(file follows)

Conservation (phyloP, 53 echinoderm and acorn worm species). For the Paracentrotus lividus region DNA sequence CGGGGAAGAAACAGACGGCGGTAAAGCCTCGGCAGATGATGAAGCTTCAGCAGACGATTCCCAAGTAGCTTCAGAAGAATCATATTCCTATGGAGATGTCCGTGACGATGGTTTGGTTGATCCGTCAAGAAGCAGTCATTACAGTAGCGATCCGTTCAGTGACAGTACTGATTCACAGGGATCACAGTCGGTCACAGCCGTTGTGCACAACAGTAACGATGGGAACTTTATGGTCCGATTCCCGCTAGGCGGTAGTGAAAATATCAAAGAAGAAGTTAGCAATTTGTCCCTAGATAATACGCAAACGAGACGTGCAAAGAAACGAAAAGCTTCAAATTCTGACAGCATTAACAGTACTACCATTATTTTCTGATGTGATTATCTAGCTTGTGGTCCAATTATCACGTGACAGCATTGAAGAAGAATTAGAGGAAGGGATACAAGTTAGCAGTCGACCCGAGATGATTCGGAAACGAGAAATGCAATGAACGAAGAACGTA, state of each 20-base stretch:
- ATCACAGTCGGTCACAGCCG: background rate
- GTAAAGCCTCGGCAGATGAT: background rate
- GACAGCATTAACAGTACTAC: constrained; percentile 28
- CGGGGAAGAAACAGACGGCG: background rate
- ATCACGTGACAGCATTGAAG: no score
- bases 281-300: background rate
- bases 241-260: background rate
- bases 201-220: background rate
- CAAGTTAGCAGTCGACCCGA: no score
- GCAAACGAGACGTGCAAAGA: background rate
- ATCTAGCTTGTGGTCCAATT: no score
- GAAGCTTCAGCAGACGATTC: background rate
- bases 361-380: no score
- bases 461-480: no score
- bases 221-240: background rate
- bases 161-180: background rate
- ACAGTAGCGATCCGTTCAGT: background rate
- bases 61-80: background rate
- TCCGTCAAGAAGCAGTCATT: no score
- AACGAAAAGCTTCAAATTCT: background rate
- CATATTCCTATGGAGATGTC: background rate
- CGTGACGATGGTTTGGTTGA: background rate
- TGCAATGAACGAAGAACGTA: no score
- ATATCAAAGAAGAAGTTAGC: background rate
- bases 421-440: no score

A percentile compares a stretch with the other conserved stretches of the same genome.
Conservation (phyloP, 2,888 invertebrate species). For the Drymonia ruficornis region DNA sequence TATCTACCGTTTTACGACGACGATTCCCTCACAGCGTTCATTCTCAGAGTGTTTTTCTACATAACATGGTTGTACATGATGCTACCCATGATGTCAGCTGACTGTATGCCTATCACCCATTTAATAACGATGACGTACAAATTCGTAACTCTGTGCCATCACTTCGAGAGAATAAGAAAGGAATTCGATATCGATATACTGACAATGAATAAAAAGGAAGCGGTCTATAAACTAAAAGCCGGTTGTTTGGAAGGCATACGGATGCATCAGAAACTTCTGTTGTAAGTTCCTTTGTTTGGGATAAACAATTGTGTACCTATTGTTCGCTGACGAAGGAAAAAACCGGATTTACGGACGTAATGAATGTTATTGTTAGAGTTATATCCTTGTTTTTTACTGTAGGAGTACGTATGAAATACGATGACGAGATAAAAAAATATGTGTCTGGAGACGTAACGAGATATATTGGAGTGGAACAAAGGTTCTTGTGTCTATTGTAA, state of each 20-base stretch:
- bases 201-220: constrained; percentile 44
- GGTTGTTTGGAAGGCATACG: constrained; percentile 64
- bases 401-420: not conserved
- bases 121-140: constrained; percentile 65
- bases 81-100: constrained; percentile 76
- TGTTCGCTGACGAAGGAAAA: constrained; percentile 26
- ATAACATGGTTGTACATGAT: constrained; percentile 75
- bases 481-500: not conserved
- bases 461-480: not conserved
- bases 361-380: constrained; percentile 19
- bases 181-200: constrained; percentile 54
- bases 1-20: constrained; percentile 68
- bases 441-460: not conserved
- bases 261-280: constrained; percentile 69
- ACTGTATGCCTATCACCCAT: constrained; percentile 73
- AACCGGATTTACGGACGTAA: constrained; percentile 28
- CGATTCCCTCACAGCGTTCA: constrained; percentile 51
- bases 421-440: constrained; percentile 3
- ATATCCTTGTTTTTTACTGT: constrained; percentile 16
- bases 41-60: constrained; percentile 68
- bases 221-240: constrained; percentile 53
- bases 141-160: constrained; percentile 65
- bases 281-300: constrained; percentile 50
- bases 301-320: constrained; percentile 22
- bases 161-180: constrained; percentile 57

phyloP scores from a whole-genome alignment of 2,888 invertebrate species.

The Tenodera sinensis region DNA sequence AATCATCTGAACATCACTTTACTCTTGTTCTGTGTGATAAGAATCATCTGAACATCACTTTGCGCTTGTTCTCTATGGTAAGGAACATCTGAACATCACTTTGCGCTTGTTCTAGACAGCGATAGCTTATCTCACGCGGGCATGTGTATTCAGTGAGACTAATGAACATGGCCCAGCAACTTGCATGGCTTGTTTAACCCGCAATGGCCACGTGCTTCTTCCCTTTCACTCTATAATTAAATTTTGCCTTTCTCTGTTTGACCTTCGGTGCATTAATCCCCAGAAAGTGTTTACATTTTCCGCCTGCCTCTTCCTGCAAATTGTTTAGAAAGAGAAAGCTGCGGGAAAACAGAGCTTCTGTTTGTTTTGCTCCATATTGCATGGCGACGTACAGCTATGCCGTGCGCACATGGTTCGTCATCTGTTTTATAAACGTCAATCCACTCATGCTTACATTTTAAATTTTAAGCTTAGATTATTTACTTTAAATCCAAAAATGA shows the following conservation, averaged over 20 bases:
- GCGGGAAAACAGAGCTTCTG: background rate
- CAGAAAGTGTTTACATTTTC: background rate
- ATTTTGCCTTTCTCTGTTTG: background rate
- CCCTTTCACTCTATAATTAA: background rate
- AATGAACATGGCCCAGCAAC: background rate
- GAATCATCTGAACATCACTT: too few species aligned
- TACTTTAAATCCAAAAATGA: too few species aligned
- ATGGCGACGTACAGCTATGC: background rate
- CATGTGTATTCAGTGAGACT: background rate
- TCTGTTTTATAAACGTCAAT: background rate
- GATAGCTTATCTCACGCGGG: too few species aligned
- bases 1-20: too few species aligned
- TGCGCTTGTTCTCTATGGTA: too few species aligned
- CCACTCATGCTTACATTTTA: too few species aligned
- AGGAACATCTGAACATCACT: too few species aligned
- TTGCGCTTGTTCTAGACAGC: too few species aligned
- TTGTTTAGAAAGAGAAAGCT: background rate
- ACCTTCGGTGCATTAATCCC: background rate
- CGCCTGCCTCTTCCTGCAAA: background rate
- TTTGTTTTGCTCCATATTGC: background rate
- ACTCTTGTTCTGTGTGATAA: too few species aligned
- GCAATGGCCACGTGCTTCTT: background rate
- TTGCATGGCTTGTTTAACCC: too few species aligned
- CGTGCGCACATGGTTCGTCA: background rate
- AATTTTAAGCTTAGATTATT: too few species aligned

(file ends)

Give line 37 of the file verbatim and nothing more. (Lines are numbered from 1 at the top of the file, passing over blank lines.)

- bases 461-480: not conserved